Friday, September 25, 2009

Going, Going, Gone...

Finally unpacking my things, 4 months after moving in with The Elkboy (don't ask) coz well, being unemployed, Her Royal Hoboness can't exactly shirk from her domestic duties by playing the "busy" card anymore.

Turns out I have tons of stuff. How anyone could rack up so much in just a couple of years or so is beyond me. I came to this country with just two suitcases not very long ago, after all. Sure, they were as huge as the Buckingham Palace but that's beside the point.

Needless to say, my acquisitions consist mainly of fashion items: clothes, shoes, bags, bling and the like with no real value until after decades from now maybe, when they might be considered "vintage" and fetch millions at Christie's or Sotheby's - provided they haven't been devoured by moths or other creepy crawlies by then. Until then though, clothes in particular, even unworn, could only fetch a fraction of their original price, if at all.

I've considered renting a kiosk at a flea market to offload some of my belongings. I'm one to hoard and hold on tightly to things like a vise grip but when you have literally boxes and boxes of stuff you didn't know you even owned, then perhaps you never really needed those things in the first place. Plus, Her Royal Hoboness could use the cash, obviously.

Unfortunately, flea markets are apparently seasonal in Singapore. Some groups organize them at certain locations several times a year but there aren't any permanent ones or at least, I haven't found them. I don't exactly shop in those places, myself. Her Royal Hoboness wouldn't be caught dead despite recently entering Hobo-hood. My next option then is to spread a bedsheet at a sidewalk in Chinatown or Little India and lay down my stash right where the foot traffic is but thinking about the effort required makes my head reel. Hot sun, smelly passers-by, hard sidewalk...need I say more? I think you need to apply for some kind of permit, too. Just way too much hassle.

Thank God for the concept of online auctions then and its premiere developer ebay, I could sell my items right at the comfort of my living room...or not. The process sounds much simpler than it actually is. You have to take good quality pictures of each item, determine a selling price through research and try to describe them in glowing terms before uploading all of these information into individual auction pages - not exactly effortless. It felt like a full-time job and I didn't get a single cent for my hard work.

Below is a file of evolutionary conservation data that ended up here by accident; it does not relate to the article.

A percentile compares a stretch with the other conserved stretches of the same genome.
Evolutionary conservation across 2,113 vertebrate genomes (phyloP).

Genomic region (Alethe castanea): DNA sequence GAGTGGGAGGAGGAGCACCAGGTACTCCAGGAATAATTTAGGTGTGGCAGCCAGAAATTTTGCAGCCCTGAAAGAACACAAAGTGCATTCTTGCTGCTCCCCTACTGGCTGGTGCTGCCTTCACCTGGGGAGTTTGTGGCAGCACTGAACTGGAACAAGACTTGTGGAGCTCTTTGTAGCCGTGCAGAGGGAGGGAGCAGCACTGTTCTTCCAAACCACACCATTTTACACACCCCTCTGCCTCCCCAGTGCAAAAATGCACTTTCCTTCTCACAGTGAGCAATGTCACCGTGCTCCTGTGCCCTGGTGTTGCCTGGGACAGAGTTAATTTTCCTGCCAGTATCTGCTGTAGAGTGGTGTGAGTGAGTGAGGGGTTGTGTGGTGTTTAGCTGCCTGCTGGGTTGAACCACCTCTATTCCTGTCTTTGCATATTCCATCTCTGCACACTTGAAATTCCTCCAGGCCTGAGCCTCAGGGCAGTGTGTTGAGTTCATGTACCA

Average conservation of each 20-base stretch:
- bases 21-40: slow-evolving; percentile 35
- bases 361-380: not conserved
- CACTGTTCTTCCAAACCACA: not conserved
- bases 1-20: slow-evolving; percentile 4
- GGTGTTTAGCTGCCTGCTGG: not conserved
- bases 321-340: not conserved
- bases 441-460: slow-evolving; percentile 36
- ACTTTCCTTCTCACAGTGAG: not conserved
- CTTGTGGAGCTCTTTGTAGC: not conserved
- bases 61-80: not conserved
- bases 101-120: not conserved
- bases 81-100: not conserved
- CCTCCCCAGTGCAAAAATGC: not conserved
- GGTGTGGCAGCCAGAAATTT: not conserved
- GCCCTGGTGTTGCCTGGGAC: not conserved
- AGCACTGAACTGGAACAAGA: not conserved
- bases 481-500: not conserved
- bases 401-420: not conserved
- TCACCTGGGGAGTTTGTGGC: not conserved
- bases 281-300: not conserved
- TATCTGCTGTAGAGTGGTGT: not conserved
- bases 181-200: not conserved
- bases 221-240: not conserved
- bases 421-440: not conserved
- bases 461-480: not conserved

Also, I had this idea that I'd be rolling in dough in no time. I've heard of the most ridiculous things getting sold on ebay: nail clippings, ghost in a jar, Britney Spear's half-eaten sandwich, a piece of Cheetos in the shape of Elvis. How can my gorgeous Tommy Hilfiger Parasol clutch or my funky Fornarina unicorn shirt not sell, right? I look at all the stuff I listed on my page and I always have to stop myself buying them at those ├╝ber cheap prices! And yet, I've sold a grand total of 2 friggin' items in two friggin' weeks.


Check out my auctions here and find your next shopping steal!

It seems that ebayers in Singapore wouldn't touch your item with a 40-foot pole unless you price it at 1 dollar or something really cheap. Oh, and don't forget to include free shipping. A chipmunk has better chances of selling acorns to the Russians. That doesn't make much sense, but that's the point. Weirdly enough, the two sales I've made so far have been to people in other countries who talked me into shipping overseas even when I'm technically just selling locally. There seem to be some parameters that need to be met before you can sell worldwide although your auctions would still be accessible even if only to those who are really searching for them.

All else considered, ebay is a great way to kill time, checking every now and then to see if anyone has placed a bid on any of your items even when you know there likely won't be any. At least it keeps Her Royal Hoboness busy enough to stay home and thus, indirectly cut spendings. Of course there's the small but costly issue of bidding on other people's auctions but that's another story.

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